PLOWBOY: Let's take something specific like the automobile and what happens with exponential growth. The car is a trademark of American technology. Since Henry Ford, "everybody" has had one. Can it continue that way?
OPHULS: I don't see how it can. If the population of cars doubles and then doubles and then doubles again, there simply won't be enough land area to build the freeways or parking lots to put them on. And you can see all sorts of problems with smog and supplies of gasoline. So we're really pretty close to the ceiling of the automobile population. In fact, we're probably well over the level that's tolerable in terms of public health and the gasoline supply. There is bound to be a leveling off.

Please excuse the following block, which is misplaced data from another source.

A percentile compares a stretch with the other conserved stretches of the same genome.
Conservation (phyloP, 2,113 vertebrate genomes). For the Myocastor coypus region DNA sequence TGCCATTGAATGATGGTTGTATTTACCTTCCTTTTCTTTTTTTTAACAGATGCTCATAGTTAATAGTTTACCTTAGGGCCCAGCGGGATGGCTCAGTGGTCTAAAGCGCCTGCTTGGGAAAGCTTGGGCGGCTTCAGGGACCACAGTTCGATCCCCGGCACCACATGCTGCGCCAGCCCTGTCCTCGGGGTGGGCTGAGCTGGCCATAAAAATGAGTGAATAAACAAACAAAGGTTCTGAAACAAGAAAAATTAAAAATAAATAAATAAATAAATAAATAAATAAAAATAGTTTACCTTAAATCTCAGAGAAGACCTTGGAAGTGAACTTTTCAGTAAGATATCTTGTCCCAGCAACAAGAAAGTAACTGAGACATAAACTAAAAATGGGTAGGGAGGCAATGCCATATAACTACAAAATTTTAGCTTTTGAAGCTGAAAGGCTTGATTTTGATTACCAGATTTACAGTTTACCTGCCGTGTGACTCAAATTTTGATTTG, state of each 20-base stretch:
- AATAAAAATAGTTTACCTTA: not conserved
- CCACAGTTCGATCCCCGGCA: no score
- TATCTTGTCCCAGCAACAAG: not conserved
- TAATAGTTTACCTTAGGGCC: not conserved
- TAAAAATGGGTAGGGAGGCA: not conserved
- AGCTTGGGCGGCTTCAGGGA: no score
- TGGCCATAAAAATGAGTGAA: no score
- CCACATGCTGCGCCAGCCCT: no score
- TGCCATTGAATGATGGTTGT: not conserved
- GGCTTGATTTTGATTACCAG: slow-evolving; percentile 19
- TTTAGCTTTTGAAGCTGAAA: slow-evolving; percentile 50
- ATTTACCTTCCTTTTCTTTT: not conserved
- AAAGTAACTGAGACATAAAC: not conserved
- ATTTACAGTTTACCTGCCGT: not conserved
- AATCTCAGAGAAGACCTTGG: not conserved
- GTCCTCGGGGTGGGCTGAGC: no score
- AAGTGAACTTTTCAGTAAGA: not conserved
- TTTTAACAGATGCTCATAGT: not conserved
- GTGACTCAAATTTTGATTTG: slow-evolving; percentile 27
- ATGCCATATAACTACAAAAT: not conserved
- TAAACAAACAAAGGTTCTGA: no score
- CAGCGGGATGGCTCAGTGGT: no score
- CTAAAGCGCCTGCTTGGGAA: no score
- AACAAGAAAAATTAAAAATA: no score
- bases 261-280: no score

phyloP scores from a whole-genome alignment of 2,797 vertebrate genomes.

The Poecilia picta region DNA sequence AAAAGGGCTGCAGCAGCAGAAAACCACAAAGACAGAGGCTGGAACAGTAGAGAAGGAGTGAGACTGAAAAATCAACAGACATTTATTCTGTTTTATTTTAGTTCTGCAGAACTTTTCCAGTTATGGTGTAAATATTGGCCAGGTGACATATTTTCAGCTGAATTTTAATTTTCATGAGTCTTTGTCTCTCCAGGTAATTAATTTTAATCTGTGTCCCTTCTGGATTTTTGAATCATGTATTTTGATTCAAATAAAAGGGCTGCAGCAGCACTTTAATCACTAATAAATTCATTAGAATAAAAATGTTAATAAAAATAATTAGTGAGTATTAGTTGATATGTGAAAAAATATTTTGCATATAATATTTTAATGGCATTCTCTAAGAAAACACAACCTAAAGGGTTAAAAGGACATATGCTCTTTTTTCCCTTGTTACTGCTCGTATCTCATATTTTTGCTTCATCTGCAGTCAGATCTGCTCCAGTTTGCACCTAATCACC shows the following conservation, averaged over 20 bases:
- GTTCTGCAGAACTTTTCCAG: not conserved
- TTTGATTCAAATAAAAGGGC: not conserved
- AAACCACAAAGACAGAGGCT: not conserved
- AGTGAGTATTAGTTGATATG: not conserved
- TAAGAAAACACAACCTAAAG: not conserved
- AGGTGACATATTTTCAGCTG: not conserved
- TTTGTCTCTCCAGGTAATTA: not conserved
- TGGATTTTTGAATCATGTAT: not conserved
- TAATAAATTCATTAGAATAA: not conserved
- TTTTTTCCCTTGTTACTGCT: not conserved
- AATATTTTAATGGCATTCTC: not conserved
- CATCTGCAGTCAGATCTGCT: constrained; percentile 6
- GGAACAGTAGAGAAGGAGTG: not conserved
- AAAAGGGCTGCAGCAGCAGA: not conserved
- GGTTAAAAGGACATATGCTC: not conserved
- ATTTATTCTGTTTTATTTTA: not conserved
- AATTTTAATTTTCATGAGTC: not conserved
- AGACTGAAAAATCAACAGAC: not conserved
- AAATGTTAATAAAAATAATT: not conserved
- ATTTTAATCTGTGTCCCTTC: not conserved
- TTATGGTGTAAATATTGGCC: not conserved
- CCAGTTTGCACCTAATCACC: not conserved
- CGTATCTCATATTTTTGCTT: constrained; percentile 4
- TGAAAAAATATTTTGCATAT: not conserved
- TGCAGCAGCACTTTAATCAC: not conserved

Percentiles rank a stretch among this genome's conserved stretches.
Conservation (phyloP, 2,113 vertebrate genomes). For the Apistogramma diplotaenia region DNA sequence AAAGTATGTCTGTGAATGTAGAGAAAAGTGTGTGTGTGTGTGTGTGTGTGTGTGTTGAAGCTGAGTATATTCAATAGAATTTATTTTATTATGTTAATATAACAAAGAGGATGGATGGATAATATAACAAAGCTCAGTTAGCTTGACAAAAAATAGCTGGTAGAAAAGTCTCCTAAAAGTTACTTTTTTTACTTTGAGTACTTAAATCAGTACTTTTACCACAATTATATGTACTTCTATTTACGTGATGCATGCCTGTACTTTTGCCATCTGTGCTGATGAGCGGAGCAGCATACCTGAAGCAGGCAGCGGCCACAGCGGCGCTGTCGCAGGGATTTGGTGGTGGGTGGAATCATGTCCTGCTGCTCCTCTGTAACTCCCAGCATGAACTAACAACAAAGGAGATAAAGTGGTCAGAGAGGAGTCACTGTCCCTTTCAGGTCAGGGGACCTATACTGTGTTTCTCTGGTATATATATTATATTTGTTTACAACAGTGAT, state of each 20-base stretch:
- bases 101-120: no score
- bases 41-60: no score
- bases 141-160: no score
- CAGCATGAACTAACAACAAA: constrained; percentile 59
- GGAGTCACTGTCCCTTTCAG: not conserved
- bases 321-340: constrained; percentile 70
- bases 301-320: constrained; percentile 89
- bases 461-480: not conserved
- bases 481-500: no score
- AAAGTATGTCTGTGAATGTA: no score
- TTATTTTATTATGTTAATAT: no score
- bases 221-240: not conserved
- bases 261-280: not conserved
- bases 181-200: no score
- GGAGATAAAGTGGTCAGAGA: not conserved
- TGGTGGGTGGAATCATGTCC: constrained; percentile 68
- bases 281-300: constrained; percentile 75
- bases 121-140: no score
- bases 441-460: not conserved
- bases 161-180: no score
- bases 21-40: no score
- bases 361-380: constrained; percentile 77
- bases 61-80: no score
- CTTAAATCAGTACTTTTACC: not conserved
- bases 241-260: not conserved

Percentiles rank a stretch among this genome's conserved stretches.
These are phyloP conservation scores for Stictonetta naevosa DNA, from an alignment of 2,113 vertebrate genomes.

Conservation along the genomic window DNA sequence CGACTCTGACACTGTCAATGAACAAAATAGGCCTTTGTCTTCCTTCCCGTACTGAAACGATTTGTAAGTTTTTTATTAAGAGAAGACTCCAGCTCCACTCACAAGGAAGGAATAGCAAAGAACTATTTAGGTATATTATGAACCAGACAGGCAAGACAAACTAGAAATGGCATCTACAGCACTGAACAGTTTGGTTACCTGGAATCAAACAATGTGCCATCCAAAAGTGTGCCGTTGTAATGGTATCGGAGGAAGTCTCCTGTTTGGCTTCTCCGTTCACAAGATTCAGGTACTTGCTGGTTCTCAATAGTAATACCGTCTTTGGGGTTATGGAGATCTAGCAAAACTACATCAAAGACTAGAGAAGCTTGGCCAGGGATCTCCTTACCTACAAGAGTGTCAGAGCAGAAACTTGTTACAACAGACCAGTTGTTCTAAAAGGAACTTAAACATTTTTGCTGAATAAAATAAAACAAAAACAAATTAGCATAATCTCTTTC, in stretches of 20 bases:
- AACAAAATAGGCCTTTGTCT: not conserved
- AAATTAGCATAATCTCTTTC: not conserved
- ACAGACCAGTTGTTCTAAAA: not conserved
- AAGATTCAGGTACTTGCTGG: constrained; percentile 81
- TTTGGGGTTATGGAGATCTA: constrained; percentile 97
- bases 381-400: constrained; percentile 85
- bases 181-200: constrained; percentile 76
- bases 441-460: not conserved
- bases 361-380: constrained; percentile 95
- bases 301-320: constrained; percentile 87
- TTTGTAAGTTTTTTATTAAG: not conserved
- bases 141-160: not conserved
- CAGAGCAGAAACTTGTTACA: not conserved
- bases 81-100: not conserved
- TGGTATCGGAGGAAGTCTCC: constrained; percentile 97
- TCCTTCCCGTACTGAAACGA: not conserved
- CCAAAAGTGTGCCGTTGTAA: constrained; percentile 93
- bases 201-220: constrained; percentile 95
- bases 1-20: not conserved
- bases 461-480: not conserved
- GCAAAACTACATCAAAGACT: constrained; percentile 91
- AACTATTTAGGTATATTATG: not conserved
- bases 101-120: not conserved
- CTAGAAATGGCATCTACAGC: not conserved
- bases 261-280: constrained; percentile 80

PLOWBOY: How will that happen?
OPHULS: That's the big question. Does it occur when all the freeways in the state knot up and the smog gets so bad that kids start to die? Does it occur as a result of bidding up the price of cars to where only the rich can drive? Do you do it by decree, as in the Soviet Union, where only certain categories of people — senators and congressmen and other political types, plus the people in the economic sector closely linked with them, plus a few top ballet or opera stars and an occasional writer — can have cars . . . with all the rest of us pounding the pavement?
PLOWBOY: Let's go back to the problem of managing growth in large numbers. Are there particular problems?
OPHULS: There's something called Murphy's Law. Anybody whose life depends on technology, such as a pilot, has heard of it. It goes something like this: "If anything can possibly go wrong, it will."